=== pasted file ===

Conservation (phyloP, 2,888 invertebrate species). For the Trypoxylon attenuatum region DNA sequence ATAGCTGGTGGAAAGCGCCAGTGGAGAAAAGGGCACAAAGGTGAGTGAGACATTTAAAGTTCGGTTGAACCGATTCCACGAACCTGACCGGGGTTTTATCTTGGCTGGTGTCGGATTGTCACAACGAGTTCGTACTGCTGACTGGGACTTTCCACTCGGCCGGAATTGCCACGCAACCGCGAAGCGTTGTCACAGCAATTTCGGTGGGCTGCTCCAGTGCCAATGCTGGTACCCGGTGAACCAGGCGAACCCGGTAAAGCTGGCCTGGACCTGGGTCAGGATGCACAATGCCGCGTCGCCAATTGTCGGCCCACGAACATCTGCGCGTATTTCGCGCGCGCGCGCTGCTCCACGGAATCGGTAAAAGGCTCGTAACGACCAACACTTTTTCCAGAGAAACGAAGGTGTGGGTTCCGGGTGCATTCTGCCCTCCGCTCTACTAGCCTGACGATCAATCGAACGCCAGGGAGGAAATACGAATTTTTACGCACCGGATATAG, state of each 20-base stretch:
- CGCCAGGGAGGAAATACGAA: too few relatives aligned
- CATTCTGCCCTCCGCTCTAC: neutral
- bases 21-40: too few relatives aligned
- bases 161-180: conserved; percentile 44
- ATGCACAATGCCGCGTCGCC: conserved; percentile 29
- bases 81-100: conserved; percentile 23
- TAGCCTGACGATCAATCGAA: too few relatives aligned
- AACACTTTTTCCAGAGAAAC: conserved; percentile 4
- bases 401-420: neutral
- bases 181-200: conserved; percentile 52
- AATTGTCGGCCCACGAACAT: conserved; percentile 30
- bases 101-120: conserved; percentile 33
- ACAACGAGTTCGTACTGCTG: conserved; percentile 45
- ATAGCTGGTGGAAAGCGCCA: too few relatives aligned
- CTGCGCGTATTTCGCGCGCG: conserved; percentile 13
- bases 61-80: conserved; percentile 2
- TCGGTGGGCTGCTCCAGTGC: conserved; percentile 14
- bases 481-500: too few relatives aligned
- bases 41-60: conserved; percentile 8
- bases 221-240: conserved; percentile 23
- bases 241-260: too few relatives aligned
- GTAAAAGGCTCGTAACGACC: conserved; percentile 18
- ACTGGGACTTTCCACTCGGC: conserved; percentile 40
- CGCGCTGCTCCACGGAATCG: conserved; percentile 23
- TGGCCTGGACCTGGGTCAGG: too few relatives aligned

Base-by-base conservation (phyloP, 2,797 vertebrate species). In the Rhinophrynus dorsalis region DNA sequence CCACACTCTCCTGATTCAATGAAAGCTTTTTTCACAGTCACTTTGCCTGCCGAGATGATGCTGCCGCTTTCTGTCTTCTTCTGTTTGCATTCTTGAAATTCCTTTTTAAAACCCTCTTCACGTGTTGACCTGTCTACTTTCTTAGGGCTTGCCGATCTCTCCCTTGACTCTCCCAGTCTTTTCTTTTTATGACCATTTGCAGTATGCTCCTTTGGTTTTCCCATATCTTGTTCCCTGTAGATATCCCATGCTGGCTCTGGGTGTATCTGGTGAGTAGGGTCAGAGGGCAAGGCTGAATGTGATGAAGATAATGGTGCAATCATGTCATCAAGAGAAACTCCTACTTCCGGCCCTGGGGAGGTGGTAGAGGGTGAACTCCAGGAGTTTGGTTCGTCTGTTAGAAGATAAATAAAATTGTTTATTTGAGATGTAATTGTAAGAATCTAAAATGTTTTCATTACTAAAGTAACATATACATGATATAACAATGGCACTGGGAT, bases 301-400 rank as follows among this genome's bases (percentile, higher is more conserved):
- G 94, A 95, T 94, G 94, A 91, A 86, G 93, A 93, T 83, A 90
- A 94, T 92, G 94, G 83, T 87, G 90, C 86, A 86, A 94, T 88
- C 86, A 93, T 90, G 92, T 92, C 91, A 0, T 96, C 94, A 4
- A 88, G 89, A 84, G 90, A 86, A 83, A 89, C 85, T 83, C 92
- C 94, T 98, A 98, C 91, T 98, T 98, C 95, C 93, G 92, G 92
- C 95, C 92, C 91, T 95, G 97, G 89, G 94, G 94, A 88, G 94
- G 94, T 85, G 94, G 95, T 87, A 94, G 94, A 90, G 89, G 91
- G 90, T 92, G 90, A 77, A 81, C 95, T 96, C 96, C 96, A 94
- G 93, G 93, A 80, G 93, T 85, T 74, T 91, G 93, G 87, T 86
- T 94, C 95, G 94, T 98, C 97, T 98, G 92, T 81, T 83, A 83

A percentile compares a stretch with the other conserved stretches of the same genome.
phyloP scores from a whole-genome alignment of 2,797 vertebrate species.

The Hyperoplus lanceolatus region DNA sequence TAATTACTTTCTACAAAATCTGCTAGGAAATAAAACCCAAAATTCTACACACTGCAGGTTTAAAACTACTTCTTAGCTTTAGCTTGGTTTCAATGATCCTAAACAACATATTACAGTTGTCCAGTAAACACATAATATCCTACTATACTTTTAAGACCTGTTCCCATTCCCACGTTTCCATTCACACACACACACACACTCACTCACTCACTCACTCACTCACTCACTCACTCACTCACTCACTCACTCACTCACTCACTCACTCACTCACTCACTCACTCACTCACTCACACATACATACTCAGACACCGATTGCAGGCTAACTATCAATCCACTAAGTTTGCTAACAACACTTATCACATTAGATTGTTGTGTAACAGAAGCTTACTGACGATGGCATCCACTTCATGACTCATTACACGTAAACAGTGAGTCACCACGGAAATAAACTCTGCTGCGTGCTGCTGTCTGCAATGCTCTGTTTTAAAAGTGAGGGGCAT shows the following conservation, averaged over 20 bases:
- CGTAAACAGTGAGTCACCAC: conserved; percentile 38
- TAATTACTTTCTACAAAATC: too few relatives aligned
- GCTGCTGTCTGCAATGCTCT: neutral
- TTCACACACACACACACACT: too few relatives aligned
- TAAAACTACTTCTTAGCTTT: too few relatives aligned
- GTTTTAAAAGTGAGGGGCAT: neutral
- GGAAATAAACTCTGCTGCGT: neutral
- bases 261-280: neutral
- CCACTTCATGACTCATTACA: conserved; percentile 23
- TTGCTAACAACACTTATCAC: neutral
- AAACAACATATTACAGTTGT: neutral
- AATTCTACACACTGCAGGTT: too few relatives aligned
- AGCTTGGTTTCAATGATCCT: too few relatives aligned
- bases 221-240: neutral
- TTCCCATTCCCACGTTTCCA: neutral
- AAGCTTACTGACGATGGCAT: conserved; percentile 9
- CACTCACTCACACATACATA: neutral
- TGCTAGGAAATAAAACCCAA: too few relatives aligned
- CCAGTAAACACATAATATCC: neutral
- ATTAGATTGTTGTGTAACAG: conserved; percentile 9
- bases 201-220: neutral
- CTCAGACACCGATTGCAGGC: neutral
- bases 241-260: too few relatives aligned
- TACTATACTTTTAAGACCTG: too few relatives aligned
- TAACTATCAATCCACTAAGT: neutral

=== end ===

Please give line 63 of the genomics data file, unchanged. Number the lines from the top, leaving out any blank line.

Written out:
- bases 241-260: too few relatives aligned